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THE jobs market is on a roll. Since the reopening the employment sector has bounced back, with arts, leisure and food service firms leading the charge. That’s according to the latest jobs data from the Office for National Statistics (ONS).

UK job vacancies hit a record 953,000 in the three months to July. Unemployment fell to 4.7% in the three months to June, down slightly on the previous quarter, while average pay rose 7.4%, the ONS said.

However, while the number of people on payroll has now grown by over half a million in the past three months, there is still capacity in the system. With 182,000 more people on the payroll between June and July, bringing the total number of workers to 28.9 million, that is still 201,000 lower than pre-pandemic. All of which suggests Hays (HAS), the recruitment firm, is in line to post a bumper set of results on Thursday (26 August).

You know things are bad when a recruitment co cuts headcount - as Hays was doing this time last year (1,000 of them along with even more from other ‘big name’ employers) - as unemployment surged.

Today it’s a very different picture. Hays plans to take on 1,000 or so new staff of its own next year, bringing it nearer to its 2018 peak payroll of about 8,000 staff. Bolstering its own ranks must surely mean business is booming. If it is cashing in on the sort of recruitment pattern the ONS reports, then Hays should also be like a proverbial pig in mud, as it takes a fee equal to 20% of the first year’s salary for permanent roles.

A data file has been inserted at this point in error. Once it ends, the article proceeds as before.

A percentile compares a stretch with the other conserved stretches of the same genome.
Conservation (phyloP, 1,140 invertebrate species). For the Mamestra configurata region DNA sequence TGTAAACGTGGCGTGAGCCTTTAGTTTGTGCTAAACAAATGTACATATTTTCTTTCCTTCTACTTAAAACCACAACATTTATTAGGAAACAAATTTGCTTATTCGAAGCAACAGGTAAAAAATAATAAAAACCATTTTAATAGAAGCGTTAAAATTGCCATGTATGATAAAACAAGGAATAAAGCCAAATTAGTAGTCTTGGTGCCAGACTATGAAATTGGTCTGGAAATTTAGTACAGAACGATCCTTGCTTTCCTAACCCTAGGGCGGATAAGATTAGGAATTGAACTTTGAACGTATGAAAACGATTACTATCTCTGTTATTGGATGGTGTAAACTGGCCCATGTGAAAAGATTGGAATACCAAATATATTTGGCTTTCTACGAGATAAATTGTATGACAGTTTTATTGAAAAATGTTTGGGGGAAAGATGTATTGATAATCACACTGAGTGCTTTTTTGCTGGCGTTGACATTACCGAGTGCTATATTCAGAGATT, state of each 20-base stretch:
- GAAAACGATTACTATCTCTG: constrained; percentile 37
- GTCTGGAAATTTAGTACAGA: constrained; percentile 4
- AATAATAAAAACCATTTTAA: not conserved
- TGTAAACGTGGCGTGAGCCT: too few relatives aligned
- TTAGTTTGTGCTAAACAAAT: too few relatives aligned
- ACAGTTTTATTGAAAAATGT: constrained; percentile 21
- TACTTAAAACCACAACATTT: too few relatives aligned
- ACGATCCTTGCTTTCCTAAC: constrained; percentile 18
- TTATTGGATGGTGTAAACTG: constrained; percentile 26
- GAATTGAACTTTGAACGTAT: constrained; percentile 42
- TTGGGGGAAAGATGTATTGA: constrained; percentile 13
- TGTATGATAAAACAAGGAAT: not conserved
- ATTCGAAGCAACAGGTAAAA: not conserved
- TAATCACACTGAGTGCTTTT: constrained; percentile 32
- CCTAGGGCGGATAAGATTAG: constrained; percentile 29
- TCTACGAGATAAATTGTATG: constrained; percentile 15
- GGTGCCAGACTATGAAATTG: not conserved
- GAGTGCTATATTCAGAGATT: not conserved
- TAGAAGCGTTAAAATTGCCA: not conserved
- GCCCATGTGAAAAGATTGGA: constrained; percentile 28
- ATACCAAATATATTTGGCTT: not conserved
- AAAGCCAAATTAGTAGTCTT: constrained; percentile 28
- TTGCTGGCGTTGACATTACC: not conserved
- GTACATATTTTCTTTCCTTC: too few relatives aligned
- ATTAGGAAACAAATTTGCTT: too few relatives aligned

Things are decidedly looking up and investors will be hoping things are looking up for them too. Hays has already upgraded its guidance for operating profit in the year to June to £95 million, on the back of “improved fees and good underlying cost management”. That is an improvement on the £85 million forecast in April, but still down 28% on £133 million for the year to June 2020 and 61% down on £248 million the year before.

Headhunters are a notoriously bullish bunch, but when chief financial officer Paul Venables described the strength of the recruitment sector as “quite remarkable”, just 16 months on from the start of one of the most momentous events in our lifetime so far, he wasn’t wrong.

Hays though does have a job on its hands, to show investors it has flipped those earlier ‘warnings’ of rising wage inflation and skills shortages (namely in the technology and life sciences industries) and turned them into opportunity. A continuation of that “positive momentum” from the start of the new financial year would not go amiss.

We will see when it posts full-year results for the year to 30 June on Thursday.

More on Hays

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